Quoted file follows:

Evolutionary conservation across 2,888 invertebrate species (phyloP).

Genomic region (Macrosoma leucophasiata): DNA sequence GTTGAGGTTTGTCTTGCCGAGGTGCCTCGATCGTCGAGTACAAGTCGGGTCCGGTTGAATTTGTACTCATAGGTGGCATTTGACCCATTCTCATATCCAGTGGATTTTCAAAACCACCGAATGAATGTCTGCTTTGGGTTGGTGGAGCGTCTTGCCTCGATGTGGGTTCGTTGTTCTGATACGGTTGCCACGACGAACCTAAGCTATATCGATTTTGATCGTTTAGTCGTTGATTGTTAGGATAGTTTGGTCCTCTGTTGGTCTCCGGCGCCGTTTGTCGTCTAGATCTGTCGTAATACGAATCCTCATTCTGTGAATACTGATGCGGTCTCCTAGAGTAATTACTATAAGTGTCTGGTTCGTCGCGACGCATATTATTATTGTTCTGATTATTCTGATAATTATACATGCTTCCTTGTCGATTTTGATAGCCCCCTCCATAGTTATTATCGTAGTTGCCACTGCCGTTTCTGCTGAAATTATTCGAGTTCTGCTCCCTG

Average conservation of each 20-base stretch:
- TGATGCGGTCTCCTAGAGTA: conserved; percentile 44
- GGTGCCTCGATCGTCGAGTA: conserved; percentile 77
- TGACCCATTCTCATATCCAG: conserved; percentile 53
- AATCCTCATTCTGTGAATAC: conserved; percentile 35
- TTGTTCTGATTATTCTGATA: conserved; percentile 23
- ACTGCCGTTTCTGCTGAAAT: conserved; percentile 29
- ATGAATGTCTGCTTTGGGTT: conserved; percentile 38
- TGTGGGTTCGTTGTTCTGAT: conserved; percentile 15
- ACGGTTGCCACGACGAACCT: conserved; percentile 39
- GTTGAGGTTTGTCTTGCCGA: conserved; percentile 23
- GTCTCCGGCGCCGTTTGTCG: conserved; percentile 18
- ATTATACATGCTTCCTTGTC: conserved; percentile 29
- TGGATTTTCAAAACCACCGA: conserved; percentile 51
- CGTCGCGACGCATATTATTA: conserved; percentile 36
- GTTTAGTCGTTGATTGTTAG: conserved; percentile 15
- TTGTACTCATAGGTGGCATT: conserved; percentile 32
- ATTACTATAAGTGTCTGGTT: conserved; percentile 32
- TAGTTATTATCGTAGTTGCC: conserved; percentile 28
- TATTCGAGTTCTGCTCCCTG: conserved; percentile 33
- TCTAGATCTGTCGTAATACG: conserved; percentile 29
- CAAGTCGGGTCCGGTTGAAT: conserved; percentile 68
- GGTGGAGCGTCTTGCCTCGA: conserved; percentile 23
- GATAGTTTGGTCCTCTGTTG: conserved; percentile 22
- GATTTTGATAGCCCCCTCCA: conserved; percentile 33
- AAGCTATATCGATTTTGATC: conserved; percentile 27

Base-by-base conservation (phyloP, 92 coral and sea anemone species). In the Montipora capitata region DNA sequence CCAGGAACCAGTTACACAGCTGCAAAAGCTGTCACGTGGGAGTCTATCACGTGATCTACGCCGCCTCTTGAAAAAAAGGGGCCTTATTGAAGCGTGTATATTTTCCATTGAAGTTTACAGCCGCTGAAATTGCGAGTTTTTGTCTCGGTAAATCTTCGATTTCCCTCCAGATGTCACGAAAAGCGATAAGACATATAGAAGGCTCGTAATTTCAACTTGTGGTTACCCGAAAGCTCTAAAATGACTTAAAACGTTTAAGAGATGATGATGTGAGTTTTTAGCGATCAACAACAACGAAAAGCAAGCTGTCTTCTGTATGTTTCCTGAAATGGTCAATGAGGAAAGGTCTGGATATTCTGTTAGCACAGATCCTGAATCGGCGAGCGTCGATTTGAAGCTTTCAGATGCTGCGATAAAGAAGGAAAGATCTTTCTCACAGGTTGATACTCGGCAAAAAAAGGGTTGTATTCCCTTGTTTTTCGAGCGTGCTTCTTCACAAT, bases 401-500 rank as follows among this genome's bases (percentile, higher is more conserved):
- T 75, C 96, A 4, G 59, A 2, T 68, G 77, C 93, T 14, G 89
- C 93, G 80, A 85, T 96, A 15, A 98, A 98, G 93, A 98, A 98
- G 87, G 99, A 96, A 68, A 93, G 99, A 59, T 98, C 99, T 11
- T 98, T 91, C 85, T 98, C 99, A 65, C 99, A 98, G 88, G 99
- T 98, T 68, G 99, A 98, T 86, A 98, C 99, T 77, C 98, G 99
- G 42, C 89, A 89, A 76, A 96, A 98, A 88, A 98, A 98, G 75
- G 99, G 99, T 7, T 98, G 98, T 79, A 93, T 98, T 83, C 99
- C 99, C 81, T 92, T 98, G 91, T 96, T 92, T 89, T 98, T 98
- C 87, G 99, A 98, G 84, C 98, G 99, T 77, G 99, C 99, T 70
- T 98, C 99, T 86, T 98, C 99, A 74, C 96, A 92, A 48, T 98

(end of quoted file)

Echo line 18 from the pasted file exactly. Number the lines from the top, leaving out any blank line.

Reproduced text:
- GTTTAGTCGTTGATTGTTAG: conserved; percentile 15